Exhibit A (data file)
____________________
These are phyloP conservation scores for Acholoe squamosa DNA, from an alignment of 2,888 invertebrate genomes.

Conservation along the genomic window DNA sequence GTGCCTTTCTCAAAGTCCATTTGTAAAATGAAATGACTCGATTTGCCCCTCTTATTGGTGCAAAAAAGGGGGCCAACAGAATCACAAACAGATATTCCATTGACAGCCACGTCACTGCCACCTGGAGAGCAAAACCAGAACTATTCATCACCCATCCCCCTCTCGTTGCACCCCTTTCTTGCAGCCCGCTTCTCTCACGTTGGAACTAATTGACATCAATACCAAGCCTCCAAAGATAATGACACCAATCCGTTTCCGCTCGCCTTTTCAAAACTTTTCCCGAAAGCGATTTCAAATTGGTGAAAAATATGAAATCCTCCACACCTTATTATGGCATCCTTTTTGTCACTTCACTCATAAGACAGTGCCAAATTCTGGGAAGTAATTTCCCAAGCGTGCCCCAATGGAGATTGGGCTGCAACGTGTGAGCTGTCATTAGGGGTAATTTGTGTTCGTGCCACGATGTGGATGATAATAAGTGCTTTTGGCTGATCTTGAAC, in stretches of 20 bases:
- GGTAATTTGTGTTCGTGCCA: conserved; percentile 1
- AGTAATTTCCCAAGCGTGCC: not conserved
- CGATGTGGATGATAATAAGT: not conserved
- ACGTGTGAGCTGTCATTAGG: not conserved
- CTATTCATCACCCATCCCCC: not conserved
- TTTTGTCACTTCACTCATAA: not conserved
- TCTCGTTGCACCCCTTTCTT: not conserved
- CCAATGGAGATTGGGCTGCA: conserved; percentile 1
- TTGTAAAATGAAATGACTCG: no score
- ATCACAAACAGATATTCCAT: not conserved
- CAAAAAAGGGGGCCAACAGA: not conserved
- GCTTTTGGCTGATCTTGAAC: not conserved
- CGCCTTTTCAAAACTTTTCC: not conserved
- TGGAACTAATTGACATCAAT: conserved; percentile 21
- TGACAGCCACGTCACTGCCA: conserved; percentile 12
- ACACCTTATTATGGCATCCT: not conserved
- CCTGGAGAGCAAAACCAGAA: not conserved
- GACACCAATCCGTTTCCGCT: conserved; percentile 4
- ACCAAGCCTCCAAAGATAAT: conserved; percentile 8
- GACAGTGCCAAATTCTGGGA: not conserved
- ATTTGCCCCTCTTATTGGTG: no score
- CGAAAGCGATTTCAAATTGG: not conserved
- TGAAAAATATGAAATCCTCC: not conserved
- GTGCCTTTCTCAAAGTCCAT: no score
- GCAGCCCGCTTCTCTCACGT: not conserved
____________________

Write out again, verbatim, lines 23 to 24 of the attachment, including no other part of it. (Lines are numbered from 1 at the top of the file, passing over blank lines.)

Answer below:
- ATTTGCCCCTCTTATTGGTG: no score
- CGAAAGCGATTTCAAATTGG: not conserved